What do you do when you cannot keep your promise to tackle youth unemployment? Well, this government opens young people up to exploitation to their mates in big business instead. This government has comprehensively failed the youth of Australia. At the moment, there are almost 300,000 young Australians between the ages of 15 and 24 out of work. That is a shocking statistic. Youth unemployment has climbed to 13.3 per cent—well over double the general unemployment rate. Many of these young people have been unemployed for more than a year and are understandably disillusioned by the act of looking for jobs that simply are not there. On top of this, 20 per cent of young people are underemployed—they want to work more hours but there are simply no opportunities to obtain extra hours.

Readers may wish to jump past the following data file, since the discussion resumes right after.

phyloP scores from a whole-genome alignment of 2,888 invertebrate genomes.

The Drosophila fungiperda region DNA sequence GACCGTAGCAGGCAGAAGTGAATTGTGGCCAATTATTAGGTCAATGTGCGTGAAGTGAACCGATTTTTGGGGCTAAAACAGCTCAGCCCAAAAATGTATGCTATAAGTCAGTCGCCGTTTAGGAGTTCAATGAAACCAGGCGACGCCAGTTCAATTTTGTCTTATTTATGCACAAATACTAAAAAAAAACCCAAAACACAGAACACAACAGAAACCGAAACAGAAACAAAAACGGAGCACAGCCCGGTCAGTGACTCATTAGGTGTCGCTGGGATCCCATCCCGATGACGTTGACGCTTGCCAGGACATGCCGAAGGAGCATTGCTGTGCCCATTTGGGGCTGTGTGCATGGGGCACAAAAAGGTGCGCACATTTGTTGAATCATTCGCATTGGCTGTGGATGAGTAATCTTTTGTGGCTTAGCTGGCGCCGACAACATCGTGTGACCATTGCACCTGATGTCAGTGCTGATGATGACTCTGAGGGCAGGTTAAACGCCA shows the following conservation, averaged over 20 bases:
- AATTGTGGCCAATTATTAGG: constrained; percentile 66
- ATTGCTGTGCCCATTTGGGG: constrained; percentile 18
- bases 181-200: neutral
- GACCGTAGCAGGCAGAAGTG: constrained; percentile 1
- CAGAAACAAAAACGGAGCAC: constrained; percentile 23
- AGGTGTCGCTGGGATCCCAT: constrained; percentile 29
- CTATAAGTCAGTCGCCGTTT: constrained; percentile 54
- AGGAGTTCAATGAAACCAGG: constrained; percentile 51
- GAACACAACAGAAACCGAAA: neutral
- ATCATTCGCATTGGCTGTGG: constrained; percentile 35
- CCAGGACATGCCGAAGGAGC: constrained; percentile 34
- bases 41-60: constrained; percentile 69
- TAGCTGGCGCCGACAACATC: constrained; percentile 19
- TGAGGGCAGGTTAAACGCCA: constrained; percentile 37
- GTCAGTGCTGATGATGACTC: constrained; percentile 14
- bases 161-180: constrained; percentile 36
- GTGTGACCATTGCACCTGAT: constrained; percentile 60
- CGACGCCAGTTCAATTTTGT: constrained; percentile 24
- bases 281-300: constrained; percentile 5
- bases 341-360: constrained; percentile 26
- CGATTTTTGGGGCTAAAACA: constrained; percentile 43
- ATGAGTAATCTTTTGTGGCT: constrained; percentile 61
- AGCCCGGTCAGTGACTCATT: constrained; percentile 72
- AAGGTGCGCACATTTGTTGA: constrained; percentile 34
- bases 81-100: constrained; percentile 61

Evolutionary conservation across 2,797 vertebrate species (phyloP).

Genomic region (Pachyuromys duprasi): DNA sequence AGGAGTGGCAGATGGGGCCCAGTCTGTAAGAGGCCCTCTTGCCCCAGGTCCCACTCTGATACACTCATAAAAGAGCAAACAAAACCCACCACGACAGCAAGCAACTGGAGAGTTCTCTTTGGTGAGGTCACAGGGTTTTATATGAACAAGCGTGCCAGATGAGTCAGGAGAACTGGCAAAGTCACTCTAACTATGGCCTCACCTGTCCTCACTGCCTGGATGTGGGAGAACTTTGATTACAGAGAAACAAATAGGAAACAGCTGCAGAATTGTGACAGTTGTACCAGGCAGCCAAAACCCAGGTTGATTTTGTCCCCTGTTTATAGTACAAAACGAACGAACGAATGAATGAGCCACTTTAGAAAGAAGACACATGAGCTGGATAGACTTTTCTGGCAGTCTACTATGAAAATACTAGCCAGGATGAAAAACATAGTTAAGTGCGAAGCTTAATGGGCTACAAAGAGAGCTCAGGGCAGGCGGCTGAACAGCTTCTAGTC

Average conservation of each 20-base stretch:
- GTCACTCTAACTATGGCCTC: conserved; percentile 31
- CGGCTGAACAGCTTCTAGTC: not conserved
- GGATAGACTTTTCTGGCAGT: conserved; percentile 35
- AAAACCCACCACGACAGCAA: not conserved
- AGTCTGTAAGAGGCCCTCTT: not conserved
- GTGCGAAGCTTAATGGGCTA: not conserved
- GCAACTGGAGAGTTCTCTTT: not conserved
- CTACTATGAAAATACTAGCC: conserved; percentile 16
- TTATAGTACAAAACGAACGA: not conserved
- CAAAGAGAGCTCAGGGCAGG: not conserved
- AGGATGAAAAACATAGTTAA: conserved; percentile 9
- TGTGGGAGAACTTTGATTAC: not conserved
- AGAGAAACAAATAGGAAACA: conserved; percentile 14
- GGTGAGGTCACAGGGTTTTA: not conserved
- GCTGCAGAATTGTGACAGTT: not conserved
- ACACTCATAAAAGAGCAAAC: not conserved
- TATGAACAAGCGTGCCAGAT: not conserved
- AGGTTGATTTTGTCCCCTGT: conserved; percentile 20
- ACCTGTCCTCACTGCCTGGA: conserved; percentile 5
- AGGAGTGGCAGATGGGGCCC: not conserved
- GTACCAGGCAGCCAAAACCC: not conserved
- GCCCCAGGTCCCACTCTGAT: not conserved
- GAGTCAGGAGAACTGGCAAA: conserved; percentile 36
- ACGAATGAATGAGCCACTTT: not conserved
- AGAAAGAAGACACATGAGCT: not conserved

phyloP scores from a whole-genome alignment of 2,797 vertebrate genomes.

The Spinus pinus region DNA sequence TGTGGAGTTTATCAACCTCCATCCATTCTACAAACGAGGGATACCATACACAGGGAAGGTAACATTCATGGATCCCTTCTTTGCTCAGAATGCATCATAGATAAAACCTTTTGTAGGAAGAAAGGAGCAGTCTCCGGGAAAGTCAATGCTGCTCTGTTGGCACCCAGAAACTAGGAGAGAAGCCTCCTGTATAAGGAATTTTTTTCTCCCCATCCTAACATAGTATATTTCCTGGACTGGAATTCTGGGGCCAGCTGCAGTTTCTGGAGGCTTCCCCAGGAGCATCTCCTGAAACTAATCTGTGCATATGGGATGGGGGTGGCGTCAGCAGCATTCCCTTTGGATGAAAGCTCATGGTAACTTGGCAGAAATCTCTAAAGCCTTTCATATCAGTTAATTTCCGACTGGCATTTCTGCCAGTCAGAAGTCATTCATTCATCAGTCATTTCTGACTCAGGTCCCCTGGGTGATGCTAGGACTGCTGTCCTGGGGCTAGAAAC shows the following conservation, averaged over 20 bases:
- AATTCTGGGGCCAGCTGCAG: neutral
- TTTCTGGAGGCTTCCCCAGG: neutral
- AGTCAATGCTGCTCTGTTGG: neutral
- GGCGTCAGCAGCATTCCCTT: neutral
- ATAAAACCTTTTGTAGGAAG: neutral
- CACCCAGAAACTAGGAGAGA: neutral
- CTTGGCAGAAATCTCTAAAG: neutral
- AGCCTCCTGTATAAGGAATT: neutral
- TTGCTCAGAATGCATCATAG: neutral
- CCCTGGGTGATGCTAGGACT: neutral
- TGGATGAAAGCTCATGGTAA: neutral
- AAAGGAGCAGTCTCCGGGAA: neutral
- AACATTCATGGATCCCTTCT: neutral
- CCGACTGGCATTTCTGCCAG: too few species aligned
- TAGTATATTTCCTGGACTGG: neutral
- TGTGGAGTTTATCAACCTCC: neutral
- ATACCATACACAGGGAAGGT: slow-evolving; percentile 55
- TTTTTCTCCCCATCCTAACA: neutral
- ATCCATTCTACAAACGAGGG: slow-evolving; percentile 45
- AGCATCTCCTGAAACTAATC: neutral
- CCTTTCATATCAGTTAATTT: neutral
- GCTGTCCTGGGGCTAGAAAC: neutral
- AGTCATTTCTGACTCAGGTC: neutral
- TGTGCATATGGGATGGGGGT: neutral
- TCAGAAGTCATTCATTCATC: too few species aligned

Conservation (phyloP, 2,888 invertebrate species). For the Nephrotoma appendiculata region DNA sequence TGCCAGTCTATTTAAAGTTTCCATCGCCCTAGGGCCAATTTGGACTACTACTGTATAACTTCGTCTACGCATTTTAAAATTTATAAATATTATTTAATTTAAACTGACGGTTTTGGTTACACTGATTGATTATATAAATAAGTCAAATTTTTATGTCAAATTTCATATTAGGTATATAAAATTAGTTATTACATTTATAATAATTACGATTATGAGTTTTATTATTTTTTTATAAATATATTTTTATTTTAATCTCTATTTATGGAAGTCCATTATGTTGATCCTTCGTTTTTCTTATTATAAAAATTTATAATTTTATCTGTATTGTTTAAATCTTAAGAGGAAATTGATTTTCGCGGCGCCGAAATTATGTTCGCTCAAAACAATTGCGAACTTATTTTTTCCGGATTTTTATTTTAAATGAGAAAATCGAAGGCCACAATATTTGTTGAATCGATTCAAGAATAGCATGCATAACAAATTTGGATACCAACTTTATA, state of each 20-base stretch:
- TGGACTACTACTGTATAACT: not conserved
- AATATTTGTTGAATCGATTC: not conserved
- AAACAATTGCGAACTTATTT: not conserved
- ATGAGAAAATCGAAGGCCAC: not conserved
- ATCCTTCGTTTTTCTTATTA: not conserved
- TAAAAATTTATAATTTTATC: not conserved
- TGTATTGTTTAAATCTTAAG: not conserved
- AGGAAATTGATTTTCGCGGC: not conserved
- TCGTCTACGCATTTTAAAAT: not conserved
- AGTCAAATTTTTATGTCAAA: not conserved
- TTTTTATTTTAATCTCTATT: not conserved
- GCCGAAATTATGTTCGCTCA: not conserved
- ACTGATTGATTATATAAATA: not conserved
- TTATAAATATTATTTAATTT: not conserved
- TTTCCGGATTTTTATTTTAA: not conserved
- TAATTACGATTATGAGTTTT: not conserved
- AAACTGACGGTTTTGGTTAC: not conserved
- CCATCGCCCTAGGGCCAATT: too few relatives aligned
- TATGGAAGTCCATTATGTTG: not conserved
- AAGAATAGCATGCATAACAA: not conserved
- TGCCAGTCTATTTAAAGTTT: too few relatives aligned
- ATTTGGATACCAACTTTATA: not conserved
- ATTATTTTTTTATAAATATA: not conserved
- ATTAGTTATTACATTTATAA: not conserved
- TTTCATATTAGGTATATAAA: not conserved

This is just disgraceful and is indicative of a pattern of neglect by this government towards young Australians. They have a lot to be disappointed about from this government. Whether it is the Centrelink robo-debt disaster, $100,000 degrees, the unaffordability of housing or the bill we are debating today, the government has really let them down. The government knew that it had no policies to help young people. That is why they threw this rushed policy into the last budget. It was a hastily cobbled together program, announced at the time of the 2016 federal budget to make it sound like they are doing something for young people, but in reality it only helps their mates. It is a thought bubble that may look good at first glance, but has been terribly implemented.